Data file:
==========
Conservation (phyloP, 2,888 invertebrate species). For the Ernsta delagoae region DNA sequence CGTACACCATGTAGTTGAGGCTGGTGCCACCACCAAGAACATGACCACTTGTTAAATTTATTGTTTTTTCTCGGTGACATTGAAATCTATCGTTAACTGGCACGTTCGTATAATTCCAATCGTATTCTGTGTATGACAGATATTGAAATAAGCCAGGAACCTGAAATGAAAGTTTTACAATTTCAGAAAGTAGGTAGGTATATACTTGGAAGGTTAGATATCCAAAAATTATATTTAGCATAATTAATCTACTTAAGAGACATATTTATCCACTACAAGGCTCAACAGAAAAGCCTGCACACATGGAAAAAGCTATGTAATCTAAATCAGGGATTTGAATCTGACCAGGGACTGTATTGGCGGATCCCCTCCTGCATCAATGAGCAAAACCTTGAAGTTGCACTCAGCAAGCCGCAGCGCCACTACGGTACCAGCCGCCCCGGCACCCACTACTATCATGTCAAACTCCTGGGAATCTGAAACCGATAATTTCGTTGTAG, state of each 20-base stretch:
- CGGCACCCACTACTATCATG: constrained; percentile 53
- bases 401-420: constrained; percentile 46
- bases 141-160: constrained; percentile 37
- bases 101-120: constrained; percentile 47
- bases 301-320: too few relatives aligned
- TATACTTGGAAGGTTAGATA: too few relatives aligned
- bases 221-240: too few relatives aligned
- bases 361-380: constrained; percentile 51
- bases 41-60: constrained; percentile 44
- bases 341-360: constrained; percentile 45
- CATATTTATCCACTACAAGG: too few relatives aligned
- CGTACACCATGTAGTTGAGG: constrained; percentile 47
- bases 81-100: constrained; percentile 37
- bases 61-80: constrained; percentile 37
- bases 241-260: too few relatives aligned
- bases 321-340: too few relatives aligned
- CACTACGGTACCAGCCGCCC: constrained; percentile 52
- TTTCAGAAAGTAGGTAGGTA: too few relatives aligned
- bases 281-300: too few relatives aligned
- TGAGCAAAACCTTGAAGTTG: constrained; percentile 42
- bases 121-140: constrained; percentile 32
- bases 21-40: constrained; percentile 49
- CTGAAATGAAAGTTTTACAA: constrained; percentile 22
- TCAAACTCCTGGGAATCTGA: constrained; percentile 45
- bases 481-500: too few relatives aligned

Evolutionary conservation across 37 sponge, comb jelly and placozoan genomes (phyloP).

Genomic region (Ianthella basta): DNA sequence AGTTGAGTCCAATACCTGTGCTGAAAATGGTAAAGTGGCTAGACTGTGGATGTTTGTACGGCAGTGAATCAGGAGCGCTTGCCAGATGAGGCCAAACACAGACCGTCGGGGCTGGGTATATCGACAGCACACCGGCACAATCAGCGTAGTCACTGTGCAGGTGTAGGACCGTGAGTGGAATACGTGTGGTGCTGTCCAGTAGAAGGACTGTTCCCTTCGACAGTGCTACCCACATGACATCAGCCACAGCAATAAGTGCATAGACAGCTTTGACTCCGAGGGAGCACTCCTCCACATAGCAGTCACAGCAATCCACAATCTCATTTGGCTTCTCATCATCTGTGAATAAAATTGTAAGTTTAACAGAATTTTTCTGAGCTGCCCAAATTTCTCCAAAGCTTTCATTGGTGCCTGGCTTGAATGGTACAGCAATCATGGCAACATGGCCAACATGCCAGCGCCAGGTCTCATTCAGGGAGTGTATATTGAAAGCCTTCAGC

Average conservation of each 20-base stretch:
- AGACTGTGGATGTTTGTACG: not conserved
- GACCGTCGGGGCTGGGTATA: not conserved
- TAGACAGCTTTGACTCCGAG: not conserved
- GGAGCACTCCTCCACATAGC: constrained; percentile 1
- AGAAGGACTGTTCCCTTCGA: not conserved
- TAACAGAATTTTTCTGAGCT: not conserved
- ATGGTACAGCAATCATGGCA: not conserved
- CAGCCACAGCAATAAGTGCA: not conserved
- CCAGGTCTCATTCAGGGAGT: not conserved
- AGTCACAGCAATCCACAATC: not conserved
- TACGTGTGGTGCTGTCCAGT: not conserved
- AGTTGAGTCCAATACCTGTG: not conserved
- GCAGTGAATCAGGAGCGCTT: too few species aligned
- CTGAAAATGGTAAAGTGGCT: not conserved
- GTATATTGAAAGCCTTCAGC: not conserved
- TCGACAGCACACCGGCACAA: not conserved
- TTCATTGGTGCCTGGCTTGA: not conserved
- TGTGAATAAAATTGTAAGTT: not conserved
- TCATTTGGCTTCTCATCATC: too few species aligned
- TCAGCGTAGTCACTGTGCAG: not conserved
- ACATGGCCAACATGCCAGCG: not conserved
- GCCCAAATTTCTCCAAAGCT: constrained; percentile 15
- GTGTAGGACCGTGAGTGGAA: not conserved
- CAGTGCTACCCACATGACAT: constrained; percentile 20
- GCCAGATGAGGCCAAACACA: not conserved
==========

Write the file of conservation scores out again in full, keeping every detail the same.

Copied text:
Conservation (phyloP, 2,888 invertebrate species). For the Ernsta delagoae region DNA sequence CGTACACCATGTAGTTGAGGCTGGTGCCACCACCAAGAACATGACCACTTGTTAAATTTATTGTTTTTTCTCGGTGACATTGAAATCTATCGTTAACTGGCACGTTCGTATAATTCCAATCGTATTCTGTGTATGACAGATATTGAAATAAGCCAGGAACCTGAAATGAAAGTTTTACAATTTCAGAAAGTAGGTAGGTATATACTTGGAAGGTTAGATATCCAAAAATTATATTTAGCATAATTAATCTACTTAAGAGACATATTTATCCACTACAAGGCTCAACAGAAAAGCCTGCACACATGGAAAAAGCTATGTAATCTAAATCAGGGATTTGAATCTGACCAGGGACTGTATTGGCGGATCCCCTCCTGCATCAATGAGCAAAACCTTGAAGTTGCACTCAGCAAGCCGCAGCGCCACTACGGTACCAGCCGCCCCGGCACCCACTACTATCATGTCAAACTCCTGGGAATCTGAAACCGATAATTTCGTTGTAG, state of each 20-base stretch:
- CGGCACCCACTACTATCATG: constrained; percentile 53
- bases 401-420: constrained; percentile 46
- bases 141-160: constrained; percentile 37
- bases 101-120: constrained; percentile 47
- bases 301-320: too few relatives aligned
- TATACTTGGAAGGTTAGATA: too few relatives aligned
- bases 221-240: too few relatives aligned
- bases 361-380: constrained; percentile 51
- bases 41-60: constrained; percentile 44
- bases 341-360: constrained; percentile 45
- CATATTTATCCACTACAAGG: too few relatives aligned
- CGTACACCATGTAGTTGAGG: constrained; percentile 47
- bases 81-100: constrained; percentile 37
- bases 61-80: constrained; percentile 37
- bases 241-260: too few relatives aligned
- bases 321-340: too few relatives aligned
- CACTACGGTACCAGCCGCCC: constrained; percentile 52
- TTTCAGAAAGTAGGTAGGTA: too few relatives aligned
- bases 281-300: too few relatives aligned
- TGAGCAAAACCTTGAAGTTG: constrained; percentile 42
- bases 121-140: constrained; percentile 32
- bases 21-40: constrained; percentile 49
- CTGAAATGAAAGTTTTACAA: constrained; percentile 22
- TCAAACTCCTGGGAATCTGA: constrained; percentile 45
- bases 481-500: too few relatives aligned

Evolutionary conservation across 37 sponge, comb jelly and placozoan genomes (phyloP).

Genomic region (Ianthella basta): DNA sequence AGTTGAGTCCAATACCTGTGCTGAAAATGGTAAAGTGGCTAGACTGTGGATGTTTGTACGGCAGTGAATCAGGAGCGCTTGCCAGATGAGGCCAAACACAGACCGTCGGGGCTGGGTATATCGACAGCACACCGGCACAATCAGCGTAGTCACTGTGCAGGTGTAGGACCGTGAGTGGAATACGTGTGGTGCTGTCCAGTAGAAGGACTGTTCCCTTCGACAGTGCTACCCACATGACATCAGCCACAGCAATAAGTGCATAGACAGCTTTGACTCCGAGGGAGCACTCCTCCACATAGCAGTCACAGCAATCCACAATCTCATTTGGCTTCTCATCATCTGTGAATAAAATTGTAAGTTTAACAGAATTTTTCTGAGCTGCCCAAATTTCTCCAAAGCTTTCATTGGTGCCTGGCTTGAATGGTACAGCAATCATGGCAACATGGCCAACATGCCAGCGCCAGGTCTCATTCAGGGAGTGTATATTGAAAGCCTTCAGC

Average conservation of each 20-base stretch:
- AGACTGTGGATGTTTGTACG: not conserved
- GACCGTCGGGGCTGGGTATA: not conserved
- TAGACAGCTTTGACTCCGAG: not conserved
- GGAGCACTCCTCCACATAGC: constrained; percentile 1
- AGAAGGACTGTTCCCTTCGA: not conserved
- TAACAGAATTTTTCTGAGCT: not conserved
- ATGGTACAGCAATCATGGCA: not conserved
- CAGCCACAGCAATAAGTGCA: not conserved
- CCAGGTCTCATTCAGGGAGT: not conserved
- AGTCACAGCAATCCACAATC: not conserved
- TACGTGTGGTGCTGTCCAGT: not conserved
- AGTTGAGTCCAATACCTGTG: not conserved
- GCAGTGAATCAGGAGCGCTT: too few species aligned
- CTGAAAATGGTAAAGTGGCT: not conserved
- GTATATTGAAAGCCTTCAGC: not conserved
- TCGACAGCACACCGGCACAA: not conserved
- TTCATTGGTGCCTGGCTTGA: not conserved
- TGTGAATAAAATTGTAAGTT: not conserved
- TCATTTGGCTTCTCATCATC: too few species aligned
- TCAGCGTAGTCACTGTGCAG: not conserved
- ACATGGCCAACATGCCAGCG: not conserved
- GCCCAAATTTCTCCAAAGCT: constrained; percentile 15
- GTGTAGGACCGTGAGTGGAA: not conserved
- CAGTGCTACCCACATGACAT: constrained; percentile 20
- GCCAGATGAGGCCAAACACA: not conserved